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Ozy board opens investigation over Times report

The board of directors of Ozy, a digital media company, said on Tuesday it had hired a law firm to investigate its “business activities” after a New York Times report raised questions about company practices.

In a statement, the board said it hired Paul, Weiss, Rifkind, Wharton and Garrison, a large international company headquartered in New York City, to lead the review. The board also said it had asked Samir Rao, chief executive of Ozy, “to take time off while awaiting the results of the investigation.”

“We will continue to review the leadership of the company in the coming months,” the board said in the statement.

Founded in 2013, Ozy has a general news site, publishes numerous newsletters and produces interview programs and documentaries, some of which are broadcast on YouTube. Times media columnist Ben Smith reported that Mr. Rao apparently impersonated a YouTube executive during a February conference call with Goldman Sachs bankers considering a deal to invest $ 40 million in Ozy. During the call, the person posing as the executive told bankers that Ozy’s videos were a big hit on YouTube.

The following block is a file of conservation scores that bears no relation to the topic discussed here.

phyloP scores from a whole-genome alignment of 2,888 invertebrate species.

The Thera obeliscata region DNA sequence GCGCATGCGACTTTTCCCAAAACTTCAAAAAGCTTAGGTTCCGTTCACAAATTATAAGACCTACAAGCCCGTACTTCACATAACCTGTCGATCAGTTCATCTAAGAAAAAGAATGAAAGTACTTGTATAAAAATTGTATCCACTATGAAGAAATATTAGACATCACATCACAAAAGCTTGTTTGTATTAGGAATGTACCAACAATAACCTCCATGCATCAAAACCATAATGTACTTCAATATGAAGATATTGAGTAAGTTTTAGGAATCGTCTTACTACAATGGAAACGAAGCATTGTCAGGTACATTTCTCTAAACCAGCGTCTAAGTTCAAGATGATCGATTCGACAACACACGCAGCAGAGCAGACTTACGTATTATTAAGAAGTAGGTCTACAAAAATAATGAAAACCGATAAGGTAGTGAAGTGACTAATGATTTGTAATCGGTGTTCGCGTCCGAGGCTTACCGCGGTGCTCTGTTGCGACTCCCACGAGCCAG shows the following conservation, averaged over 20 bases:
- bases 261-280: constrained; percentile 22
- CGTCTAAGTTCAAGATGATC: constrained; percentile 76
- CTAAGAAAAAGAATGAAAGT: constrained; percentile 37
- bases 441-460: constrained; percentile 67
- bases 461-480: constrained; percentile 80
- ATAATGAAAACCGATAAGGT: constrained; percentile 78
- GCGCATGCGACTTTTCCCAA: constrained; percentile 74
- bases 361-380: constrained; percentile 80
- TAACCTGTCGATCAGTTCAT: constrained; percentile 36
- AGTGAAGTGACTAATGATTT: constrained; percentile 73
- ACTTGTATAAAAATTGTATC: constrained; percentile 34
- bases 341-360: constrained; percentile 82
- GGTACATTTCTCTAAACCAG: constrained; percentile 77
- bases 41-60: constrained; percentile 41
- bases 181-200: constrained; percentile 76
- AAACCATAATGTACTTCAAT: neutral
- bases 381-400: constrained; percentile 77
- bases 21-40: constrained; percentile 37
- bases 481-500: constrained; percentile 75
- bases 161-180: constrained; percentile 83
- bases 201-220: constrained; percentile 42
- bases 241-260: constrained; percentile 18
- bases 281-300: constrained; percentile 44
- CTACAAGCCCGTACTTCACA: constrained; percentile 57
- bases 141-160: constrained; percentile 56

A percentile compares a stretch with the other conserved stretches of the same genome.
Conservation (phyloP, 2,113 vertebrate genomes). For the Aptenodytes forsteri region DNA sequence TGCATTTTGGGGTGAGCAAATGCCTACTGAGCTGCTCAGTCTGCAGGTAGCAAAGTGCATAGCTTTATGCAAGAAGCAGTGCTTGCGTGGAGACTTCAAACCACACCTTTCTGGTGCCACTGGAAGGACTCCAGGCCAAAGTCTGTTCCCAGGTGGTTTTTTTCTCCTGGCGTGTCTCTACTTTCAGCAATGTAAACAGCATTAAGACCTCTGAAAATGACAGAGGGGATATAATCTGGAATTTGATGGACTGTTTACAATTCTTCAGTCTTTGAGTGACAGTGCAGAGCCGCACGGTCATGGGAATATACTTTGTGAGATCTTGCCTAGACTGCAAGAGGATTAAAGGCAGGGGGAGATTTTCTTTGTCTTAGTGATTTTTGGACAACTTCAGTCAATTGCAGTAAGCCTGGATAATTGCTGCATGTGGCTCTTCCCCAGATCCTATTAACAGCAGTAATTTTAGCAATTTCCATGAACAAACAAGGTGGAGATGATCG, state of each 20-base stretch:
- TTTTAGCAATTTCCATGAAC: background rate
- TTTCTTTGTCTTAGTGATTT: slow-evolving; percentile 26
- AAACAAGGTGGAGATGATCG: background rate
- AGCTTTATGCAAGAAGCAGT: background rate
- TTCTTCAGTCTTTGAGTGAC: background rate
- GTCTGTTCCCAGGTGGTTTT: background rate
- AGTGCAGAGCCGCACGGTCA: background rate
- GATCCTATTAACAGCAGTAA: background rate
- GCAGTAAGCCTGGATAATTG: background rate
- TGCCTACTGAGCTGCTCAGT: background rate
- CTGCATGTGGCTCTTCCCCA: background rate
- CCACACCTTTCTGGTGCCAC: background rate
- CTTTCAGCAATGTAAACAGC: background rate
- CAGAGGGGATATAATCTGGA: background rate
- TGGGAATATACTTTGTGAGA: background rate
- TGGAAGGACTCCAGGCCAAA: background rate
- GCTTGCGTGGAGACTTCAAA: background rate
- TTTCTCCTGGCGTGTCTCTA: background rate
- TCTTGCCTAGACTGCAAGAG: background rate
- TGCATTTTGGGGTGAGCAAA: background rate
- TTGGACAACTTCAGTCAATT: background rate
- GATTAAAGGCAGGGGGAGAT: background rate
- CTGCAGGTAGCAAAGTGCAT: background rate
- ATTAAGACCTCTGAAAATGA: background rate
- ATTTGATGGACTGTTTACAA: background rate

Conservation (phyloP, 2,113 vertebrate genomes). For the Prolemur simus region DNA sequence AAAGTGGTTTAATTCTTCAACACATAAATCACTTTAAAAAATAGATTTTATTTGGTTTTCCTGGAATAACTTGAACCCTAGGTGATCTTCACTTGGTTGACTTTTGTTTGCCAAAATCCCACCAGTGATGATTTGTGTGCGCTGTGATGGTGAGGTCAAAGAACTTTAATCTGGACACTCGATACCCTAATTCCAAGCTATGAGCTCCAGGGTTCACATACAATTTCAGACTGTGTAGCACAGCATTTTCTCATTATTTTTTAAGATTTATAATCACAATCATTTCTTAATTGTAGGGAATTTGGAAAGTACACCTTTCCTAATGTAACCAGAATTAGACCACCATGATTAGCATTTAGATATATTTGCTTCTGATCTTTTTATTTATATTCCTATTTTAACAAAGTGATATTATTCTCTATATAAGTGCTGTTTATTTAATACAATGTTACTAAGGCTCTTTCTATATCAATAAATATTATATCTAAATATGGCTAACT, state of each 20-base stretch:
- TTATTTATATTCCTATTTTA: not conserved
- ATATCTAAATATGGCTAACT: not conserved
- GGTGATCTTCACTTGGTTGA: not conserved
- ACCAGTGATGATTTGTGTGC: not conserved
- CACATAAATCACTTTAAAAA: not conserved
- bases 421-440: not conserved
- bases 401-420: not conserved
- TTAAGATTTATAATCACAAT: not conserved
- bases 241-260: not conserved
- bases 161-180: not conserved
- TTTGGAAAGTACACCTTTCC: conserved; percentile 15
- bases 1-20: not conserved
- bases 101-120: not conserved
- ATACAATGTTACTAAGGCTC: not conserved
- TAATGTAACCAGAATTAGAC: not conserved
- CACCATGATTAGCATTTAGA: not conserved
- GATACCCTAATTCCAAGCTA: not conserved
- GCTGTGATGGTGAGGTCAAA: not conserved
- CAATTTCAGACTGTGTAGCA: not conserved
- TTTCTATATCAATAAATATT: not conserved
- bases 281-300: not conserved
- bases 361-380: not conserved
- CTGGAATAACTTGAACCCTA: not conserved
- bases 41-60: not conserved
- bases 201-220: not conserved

Ozy founder Carlos Watson told The Times and posted on Twitter that Mr. Rao was going through a mental health crisis at the time of the call. He added that Mr. Rao took leave afterwards but has since returned to the company, which is based in Mountain View, Calif. Marc Lasry, hedge fund manager, co-owner of the Milwaukee Bucks basketball team and chairman of the board of directors of Ozy, told The Times in a statement for the article published on Sunday that “the board of administration has been informed of the incident and we fully support the way it was handled. ”

After the conference call, Goldman Sachs canceled its potential investment in Ozy, and Google, owner of YouTube, alerted the Federal Bureau of Investigation. (The FBI’s field office in San Francisco would not confirm or deny the existence of an investigation.)

On Tuesday, Ozy’s board said that Harry Hawks, former executive chairman and chief financial officer of Hearst Television, will serve as interim chief financial officer while the company’s management is under review.

News of the investigation was first reported by The Wall Street Journal.

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Rodney N.

The author Rodney N.